Hence, structure is a form of knowledge.

And Imagination has a structure, and it is the structure (and usually not the content) of Imagination that is knowledge.

So, it is the structural relationships of Imagination that constitute the knowledge.

Relationships are between entities - entities including both human and non-human, living and (what are regarded as) non-living.

The knowledge element of Imagination is about the world of relationships - and it is the reality of these relationships, and the specifics of these relationships, that provide meaning and purpose by binding us into relationship with a structured reality.

Three sentences by William Arkle

1. We must seek not to concern ourselves with God so much as to concern ourselves with what concerns God. 

2. We must stop supposing either that we are an accident within an accident or wholly a cause within a cause.

3. It will assist us to consider the significance of the family unit as we experience it for ourselves, and to reflect that it may hold within it the secret of the underlying pattern and purpose of the whole of the manifested universes.  

Selected from page 206 of A Geography of Consciousness by William Arkle (1974)

Wednesday, 19 August 2015

Imagination and Fan Fiction (versus 'Shipping' and Hijacking)

One of the places where imagination can thrive in the modern world is in Fan Fiction. The idea of this is that a group of people who are mad keen on something - like Star Trek, Star Wars, Harry Potter, Tolkien, My Little Pony or indeed almost anything - will collaborate to write stories about this 'universe', post them online, and usually get them read and commented on.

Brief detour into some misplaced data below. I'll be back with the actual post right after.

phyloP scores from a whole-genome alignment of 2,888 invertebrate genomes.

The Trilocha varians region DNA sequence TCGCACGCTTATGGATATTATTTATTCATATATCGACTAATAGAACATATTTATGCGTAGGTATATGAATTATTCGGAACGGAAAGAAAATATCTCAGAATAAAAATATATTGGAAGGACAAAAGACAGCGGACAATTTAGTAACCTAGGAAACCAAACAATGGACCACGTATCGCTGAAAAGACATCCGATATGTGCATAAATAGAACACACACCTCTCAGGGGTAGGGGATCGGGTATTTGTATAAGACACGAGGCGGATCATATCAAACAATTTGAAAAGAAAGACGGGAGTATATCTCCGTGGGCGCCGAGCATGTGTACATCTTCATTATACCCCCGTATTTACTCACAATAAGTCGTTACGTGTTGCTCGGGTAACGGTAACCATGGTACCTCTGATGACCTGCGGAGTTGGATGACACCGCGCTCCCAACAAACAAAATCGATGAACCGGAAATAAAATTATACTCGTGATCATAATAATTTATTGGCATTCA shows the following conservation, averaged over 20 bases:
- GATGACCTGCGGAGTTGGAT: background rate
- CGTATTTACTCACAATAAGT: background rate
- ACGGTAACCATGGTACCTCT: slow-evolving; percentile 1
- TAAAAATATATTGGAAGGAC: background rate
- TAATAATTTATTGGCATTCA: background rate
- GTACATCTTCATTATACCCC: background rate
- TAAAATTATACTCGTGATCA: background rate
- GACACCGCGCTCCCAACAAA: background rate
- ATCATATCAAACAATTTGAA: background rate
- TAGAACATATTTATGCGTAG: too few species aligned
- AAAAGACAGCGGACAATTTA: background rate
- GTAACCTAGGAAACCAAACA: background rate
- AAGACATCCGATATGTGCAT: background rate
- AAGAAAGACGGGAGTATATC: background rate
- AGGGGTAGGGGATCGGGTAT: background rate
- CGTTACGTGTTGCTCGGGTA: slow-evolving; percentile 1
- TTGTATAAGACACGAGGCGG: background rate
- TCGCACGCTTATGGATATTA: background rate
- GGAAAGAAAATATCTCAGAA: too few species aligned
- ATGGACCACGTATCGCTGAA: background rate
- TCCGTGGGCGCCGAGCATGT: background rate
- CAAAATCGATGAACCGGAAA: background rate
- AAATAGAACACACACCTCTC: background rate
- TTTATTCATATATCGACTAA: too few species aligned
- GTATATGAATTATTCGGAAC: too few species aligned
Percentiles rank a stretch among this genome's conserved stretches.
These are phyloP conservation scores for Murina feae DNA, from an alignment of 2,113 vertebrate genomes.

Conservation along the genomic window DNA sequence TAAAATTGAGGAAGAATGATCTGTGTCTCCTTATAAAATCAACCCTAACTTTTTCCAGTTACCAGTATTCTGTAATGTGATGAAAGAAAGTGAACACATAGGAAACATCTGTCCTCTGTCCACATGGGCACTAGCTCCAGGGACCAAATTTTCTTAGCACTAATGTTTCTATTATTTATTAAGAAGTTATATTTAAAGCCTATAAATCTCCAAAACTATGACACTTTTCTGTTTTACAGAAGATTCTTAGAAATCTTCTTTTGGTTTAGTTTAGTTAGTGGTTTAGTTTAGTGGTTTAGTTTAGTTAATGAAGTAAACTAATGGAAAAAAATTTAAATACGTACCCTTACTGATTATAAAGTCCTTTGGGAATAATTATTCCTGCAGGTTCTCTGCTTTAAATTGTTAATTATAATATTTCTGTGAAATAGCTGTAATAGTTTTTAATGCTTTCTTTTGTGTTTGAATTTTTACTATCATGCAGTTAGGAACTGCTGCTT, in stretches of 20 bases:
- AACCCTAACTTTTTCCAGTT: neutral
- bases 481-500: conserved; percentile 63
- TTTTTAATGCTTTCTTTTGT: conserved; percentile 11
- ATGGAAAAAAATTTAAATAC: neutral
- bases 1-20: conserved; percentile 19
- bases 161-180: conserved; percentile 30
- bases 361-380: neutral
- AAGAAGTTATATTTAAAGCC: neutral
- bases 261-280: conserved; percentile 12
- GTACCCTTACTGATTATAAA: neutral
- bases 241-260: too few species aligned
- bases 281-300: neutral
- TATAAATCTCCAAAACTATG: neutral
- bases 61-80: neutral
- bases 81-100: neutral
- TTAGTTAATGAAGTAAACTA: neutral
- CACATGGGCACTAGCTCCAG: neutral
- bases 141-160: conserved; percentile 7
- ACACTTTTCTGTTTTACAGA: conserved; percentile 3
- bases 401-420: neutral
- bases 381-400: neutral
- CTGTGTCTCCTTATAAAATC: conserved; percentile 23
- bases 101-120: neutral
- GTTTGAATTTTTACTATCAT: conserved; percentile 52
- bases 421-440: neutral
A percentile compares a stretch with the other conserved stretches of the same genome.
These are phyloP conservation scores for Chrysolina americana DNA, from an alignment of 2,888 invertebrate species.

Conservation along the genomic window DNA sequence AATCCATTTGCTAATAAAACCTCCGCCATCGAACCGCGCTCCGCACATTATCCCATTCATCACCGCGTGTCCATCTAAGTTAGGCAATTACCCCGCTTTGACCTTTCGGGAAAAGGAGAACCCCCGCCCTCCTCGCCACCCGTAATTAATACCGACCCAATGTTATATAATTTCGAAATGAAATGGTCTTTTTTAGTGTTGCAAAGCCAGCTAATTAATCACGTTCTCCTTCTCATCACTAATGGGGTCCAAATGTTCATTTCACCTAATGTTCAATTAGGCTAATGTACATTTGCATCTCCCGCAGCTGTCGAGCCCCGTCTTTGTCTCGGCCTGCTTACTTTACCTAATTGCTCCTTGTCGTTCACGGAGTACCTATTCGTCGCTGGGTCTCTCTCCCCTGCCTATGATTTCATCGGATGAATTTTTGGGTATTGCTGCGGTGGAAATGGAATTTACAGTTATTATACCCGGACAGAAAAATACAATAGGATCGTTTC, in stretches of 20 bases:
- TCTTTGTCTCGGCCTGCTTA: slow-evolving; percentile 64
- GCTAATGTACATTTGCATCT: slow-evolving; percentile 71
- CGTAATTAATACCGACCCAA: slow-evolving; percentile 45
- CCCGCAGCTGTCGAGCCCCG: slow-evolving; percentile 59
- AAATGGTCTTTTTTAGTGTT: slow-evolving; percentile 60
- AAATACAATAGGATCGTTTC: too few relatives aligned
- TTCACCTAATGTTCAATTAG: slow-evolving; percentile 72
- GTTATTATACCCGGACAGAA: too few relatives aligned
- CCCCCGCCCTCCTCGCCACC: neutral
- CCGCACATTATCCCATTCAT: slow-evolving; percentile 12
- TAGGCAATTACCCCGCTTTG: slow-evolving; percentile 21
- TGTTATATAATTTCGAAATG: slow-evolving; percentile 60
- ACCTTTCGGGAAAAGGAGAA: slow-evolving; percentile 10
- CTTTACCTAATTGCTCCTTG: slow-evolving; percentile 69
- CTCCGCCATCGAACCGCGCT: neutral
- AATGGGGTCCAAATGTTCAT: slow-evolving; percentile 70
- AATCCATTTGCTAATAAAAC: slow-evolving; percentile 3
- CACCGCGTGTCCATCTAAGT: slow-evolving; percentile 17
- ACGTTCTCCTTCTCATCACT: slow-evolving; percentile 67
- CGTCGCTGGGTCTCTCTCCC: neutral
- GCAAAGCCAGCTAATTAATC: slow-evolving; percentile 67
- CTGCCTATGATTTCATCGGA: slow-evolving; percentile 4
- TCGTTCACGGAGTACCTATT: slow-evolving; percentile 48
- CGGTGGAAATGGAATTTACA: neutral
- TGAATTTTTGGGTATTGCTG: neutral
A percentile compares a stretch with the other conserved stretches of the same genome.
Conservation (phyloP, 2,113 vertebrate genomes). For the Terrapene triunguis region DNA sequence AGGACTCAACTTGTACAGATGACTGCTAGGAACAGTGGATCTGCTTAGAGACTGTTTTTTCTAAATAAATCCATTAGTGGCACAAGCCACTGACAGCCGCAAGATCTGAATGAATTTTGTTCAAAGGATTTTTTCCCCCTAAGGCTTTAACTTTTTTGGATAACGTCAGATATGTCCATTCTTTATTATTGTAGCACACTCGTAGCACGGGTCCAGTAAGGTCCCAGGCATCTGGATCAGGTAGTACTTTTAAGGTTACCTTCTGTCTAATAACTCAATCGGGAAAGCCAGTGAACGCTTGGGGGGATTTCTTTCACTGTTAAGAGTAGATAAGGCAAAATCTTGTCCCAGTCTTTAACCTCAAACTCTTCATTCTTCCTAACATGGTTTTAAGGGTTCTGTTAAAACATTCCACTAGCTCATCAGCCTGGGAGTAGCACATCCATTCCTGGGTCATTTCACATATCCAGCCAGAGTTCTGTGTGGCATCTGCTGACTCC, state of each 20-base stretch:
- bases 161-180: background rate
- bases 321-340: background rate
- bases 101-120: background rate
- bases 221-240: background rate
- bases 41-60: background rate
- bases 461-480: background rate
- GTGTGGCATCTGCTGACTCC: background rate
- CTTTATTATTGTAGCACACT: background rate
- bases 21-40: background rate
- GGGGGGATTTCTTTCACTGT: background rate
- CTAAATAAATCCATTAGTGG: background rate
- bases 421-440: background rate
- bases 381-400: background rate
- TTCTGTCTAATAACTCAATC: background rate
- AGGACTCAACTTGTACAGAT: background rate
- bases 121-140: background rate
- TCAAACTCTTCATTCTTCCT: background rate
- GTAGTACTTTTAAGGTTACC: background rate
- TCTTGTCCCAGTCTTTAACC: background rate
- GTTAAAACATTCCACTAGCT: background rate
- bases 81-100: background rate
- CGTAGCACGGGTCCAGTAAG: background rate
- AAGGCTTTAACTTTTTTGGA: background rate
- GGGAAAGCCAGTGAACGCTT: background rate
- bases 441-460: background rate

(Another aspect is cross-over fictions, in which someone takes their favourite universes and combines them - for example Dr Who and My Little Pony.)

The number of such fictions online is absolutely staggering; and since there is no quality control, the average quality is of course poor - but the peak quality is as high as any other kind of fiction that gets written.

The point is that Fan Fiction can be a world of Imagination - in which a world that has been created by others can be repeated, extended, developed by readers for whom that world is real. Certainly, I would have been very keen to participate in a Fan Fiction community when I was in my teens and had discovered Tolkien.

Fan Fiction is surely one of the best aspects that characterize that (mostly good) phenomenon known as  Geeks or Nerds .